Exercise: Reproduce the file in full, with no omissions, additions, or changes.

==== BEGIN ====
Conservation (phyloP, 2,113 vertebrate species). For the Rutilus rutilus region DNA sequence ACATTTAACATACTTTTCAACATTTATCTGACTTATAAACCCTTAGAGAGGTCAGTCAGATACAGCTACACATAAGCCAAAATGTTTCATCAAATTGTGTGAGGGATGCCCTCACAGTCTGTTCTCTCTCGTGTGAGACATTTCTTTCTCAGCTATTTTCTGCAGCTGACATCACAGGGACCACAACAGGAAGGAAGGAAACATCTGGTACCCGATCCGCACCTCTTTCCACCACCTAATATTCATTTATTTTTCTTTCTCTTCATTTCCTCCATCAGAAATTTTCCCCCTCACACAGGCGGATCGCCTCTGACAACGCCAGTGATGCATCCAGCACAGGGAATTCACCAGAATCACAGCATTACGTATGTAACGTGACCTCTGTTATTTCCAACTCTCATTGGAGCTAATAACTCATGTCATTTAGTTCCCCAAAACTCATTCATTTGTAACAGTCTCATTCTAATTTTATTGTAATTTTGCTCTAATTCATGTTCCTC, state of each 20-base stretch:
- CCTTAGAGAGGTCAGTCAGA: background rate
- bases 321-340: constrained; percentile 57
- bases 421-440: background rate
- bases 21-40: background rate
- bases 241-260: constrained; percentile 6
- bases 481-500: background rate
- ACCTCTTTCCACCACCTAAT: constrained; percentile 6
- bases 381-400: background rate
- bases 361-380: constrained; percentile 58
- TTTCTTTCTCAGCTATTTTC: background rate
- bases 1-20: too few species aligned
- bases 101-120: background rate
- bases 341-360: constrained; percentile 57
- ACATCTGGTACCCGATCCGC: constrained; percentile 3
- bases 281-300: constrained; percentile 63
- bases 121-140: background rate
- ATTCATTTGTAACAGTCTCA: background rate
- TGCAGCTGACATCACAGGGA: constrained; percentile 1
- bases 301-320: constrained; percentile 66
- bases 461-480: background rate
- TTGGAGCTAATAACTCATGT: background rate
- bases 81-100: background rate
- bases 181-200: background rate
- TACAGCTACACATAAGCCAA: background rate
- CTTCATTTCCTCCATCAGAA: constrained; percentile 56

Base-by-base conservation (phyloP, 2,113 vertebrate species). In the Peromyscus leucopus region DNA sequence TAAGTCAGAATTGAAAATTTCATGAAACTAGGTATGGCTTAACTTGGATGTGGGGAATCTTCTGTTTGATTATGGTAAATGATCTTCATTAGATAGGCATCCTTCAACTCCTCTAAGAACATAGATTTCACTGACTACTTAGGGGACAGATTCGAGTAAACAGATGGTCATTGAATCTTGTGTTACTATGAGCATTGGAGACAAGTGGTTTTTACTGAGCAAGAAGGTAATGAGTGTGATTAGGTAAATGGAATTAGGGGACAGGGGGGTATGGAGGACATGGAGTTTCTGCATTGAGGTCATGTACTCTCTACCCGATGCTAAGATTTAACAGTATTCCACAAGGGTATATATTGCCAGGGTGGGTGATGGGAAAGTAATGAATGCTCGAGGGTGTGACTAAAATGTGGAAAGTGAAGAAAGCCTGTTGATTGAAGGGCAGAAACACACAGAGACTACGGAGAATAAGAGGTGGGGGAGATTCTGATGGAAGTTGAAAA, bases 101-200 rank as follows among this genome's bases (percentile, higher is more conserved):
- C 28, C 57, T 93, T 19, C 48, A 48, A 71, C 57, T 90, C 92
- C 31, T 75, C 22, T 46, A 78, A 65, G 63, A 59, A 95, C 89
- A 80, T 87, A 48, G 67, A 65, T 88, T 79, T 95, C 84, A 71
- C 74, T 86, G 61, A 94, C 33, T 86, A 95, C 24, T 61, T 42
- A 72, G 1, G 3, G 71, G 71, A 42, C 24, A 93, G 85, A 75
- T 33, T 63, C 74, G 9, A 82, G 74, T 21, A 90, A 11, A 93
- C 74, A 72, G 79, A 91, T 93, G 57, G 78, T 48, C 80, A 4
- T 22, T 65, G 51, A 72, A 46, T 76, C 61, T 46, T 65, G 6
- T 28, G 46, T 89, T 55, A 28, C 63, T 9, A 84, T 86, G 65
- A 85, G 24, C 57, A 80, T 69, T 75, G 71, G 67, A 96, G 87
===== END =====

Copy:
Conservation (phyloP, 2,113 vertebrate species). For the Rutilus rutilus region DNA sequence ACATTTAACATACTTTTCAACATTTATCTGACTTATAAACCCTTAGAGAGGTCAGTCAGATACAGCTACACATAAGCCAAAATGTTTCATCAAATTGTGTGAGGGATGCCCTCACAGTCTGTTCTCTCTCGTGTGAGACATTTCTTTCTCAGCTATTTTCTGCAGCTGACATCACAGGGACCACAACAGGAAGGAAGGAAACATCTGGTACCCGATCCGCACCTCTTTCCACCACCTAATATTCATTTATTTTTCTTTCTCTTCATTTCCTCCATCAGAAATTTTCCCCCTCACACAGGCGGATCGCCTCTGACAACGCCAGTGATGCATCCAGCACAGGGAATTCACCAGAATCACAGCATTACGTATGTAACGTGACCTCTGTTATTTCCAACTCTCATTGGAGCTAATAACTCATGTCATTTAGTTCCCCAAAACTCATTCATTTGTAACAGTCTCATTCTAATTTTATTGTAATTTTGCTCTAATTCATGTTCCTC, state of each 20-base stretch:
- CCTTAGAGAGGTCAGTCAGA: background rate
- bases 321-340: constrained; percentile 57
- bases 421-440: background rate
- bases 21-40: background rate
- bases 241-260: constrained; percentile 6
- bases 481-500: background rate
- ACCTCTTTCCACCACCTAAT: constrained; percentile 6
- bases 381-400: background rate
- bases 361-380: constrained; percentile 58
- TTTCTTTCTCAGCTATTTTC: background rate
- bases 1-20: too few species aligned
- bases 101-120: background rate
- bases 341-360: constrained; percentile 57
- ACATCTGGTACCCGATCCGC: constrained; percentile 3
- bases 281-300: constrained; percentile 63
- bases 121-140: background rate
- ATTCATTTGTAACAGTCTCA: background rate
- TGCAGCTGACATCACAGGGA: constrained; percentile 1
- bases 301-320: constrained; percentile 66
- bases 461-480: background rate
- TTGGAGCTAATAACTCATGT: background rate
- bases 81-100: background rate
- bases 181-200: background rate
- TACAGCTACACATAAGCCAA: background rate
- CTTCATTTCCTCCATCAGAA: constrained; percentile 56

Base-by-base conservation (phyloP, 2,113 vertebrate species). In the Peromyscus leucopus region DNA sequence TAAGTCAGAATTGAAAATTTCATGAAACTAGGTATGGCTTAACTTGGATGTGGGGAATCTTCTGTTTGATTATGGTAAATGATCTTCATTAGATAGGCATCCTTCAACTCCTCTAAGAACATAGATTTCACTGACTACTTAGGGGACAGATTCGAGTAAACAGATGGTCATTGAATCTTGTGTTACTATGAGCATTGGAGACAAGTGGTTTTTACTGAGCAAGAAGGTAATGAGTGTGATTAGGTAAATGGAATTAGGGGACAGGGGGGTATGGAGGACATGGAGTTTCTGCATTGAGGTCATGTACTCTCTACCCGATGCTAAGATTTAACAGTATTCCACAAGGGTATATATTGCCAGGGTGGGTGATGGGAAAGTAATGAATGCTCGAGGGTGTGACTAAAATGTGGAAAGTGAAGAAAGCCTGTTGATTGAAGGGCAGAAACACACAGAGACTACGGAGAATAAGAGGTGGGGGAGATTCTGATGGAAGTTGAAAA, bases 101-200 rank as follows among this genome's bases (percentile, higher is more conserved):
- C 28, C 57, T 93, T 19, C 48, A 48, A 71, C 57, T 90, C 92
- C 31, T 75, C 22, T 46, A 78, A 65, G 63, A 59, A 95, C 89
- A 80, T 87, A 48, G 67, A 65, T 88, T 79, T 95, C 84, A 71
- C 74, T 86, G 61, A 94, C 33, T 86, A 95, C 24, T 61, T 42
- A 72, G 1, G 3, G 71, G 71, A 42, C 24, A 93, G 85, A 75
- T 33, T 63, C 74, G 9, A 82, G 74, T 21, A 90, A 11, A 93
- C 74, A 72, G 79, A 91, T 93, G 57, G 78, T 48, C 80, A 4
- T 22, T 65, G 51, A 72, A 46, T 76, C 61, T 46, T 65, G 6
- T 28, G 46, T 89, T 55, A 28, C 63, T 9, A 84, T 86, G 65
- A 85, G 24, C 57, A 80, T 69, T 75, G 71, G 67, A 96, G 87